Following up on the first part of our Beijing snapshots series, we look at the present state of the city’s Central Business District and zoom in on the Guanghualu SOHO-project. Initially said to be a collaboration between the Danish architect Søren Korsgaard and Chinese architect Qingyun Ma, the project was developed by the Beijing real-estate tycoons Pan Shiyi and Zhang Xin, chief executives of SOHO China. In today’s communication about the project, see Guanghualu SOHO-website, no mentioning of the Danish architect can be found, although his website shows some early sketches, models, plans and proposals.
Some background to the past, present and future ambitions of Beijing’s biggest real-estate developers can be read in “SOHO China’s New Futurism” (published on ArtForum), while MovingCities published earlier some snapshots of the other SOHO-developments. It is also worthwhile to re-read the “Architect in China”-interview that was conducted with architect Qingyun Ma in 2006. At the time he talked about his desire, answering to the question how he would redefine the profession, to establish a career as real-estate developer (something that, to our knowledge, never really took off):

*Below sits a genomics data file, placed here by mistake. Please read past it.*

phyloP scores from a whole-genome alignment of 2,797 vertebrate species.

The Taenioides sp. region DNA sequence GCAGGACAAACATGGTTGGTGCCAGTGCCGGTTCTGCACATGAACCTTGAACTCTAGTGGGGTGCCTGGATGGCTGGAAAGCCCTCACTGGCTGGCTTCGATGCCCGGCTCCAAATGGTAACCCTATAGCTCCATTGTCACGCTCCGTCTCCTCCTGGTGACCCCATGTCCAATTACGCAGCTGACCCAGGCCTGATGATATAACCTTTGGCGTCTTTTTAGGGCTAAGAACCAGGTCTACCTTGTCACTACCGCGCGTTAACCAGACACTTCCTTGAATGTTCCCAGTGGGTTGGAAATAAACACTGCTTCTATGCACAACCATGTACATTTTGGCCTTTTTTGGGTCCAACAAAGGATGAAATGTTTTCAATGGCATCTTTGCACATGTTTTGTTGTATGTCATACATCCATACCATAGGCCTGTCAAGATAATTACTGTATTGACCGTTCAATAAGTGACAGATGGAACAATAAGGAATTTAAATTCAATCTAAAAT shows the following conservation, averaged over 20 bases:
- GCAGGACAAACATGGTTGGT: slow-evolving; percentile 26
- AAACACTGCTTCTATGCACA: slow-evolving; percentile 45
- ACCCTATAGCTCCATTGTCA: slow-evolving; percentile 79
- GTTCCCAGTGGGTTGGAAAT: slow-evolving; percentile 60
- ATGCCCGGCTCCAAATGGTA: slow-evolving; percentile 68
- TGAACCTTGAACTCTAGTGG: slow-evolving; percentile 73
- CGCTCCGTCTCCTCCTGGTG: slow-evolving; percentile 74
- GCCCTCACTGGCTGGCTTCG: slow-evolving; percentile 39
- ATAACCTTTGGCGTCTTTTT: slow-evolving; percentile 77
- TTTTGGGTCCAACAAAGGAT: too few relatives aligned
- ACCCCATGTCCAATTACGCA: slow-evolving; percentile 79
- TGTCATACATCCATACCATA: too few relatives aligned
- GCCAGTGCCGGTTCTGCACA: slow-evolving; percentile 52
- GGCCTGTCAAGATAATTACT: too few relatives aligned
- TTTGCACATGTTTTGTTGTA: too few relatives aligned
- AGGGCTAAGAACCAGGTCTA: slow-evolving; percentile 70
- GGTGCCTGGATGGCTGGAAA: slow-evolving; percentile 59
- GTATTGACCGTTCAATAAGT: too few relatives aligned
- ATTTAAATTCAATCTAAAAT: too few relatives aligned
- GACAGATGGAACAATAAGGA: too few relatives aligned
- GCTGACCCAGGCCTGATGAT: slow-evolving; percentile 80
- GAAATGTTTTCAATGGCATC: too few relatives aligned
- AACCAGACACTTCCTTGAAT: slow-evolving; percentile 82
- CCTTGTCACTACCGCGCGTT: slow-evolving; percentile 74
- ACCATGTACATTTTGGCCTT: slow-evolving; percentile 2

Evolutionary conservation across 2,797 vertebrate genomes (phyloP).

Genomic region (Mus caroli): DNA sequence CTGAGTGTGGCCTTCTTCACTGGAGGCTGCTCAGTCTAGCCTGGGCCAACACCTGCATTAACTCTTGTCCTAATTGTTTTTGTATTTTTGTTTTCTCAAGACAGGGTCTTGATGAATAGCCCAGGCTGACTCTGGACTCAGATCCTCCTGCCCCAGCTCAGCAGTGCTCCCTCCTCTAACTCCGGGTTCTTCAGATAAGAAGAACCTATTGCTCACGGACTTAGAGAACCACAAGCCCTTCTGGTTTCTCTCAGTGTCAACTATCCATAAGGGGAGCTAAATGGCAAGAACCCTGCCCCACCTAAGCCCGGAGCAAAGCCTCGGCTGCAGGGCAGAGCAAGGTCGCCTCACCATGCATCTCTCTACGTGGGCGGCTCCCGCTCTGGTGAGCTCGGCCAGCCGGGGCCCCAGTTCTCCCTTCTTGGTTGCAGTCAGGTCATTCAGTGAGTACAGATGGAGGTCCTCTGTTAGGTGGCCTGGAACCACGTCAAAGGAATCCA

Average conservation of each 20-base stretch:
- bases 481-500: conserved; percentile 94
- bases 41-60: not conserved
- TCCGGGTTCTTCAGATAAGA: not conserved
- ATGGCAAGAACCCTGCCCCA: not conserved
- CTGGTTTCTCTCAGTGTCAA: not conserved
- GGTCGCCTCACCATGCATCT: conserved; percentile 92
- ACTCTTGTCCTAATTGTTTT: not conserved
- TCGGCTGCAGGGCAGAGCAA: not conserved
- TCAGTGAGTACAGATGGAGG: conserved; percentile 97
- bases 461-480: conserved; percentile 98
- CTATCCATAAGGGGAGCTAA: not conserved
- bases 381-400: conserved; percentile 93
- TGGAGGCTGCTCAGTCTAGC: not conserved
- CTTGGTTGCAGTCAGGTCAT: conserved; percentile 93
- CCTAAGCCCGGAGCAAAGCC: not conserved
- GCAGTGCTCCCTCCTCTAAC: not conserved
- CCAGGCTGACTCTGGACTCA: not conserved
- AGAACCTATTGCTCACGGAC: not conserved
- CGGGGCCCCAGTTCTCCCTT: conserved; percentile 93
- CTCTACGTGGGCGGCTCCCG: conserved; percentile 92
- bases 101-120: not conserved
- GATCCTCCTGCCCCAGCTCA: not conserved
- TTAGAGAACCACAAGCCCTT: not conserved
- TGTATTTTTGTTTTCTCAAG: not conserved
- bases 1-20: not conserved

I plan to demonstrate this by stopping next year with my architectural practice and temporarily becoming a developer, exclusively. I want to see how architects can change roles. So I will sacrifice myself to make a point, again. I believe it has to do with the Chinese intellectual morality, you know. A developer really operates in a lovely world – thinking about what he does, having a goal, an idea and knowing how to fund it.
The Guanghualu SOHO-projects sits in the heart of the Chaowai commercial area and is in a complex intended for business, shopping and entertainment. In the near future the project is said to accommodate some 140 retail shops spread over 5 floors. Today few activity can be seen inside. From the street the skewed facade, featuring transparent polka dots (which are, according to the architect, eternal fashion elements), represents an intriguing formal gesture, although on a too small scale. Starting of this gem, one can imagine how much more interesting a similar 1 kilometer long building could be; like a snake swaying, twisting and turning through the blandness of Beijing’s business district. A couple of snapshots triggering the idea how fashion feeds form and/or the future of façadism.
Pictures by movingcities.org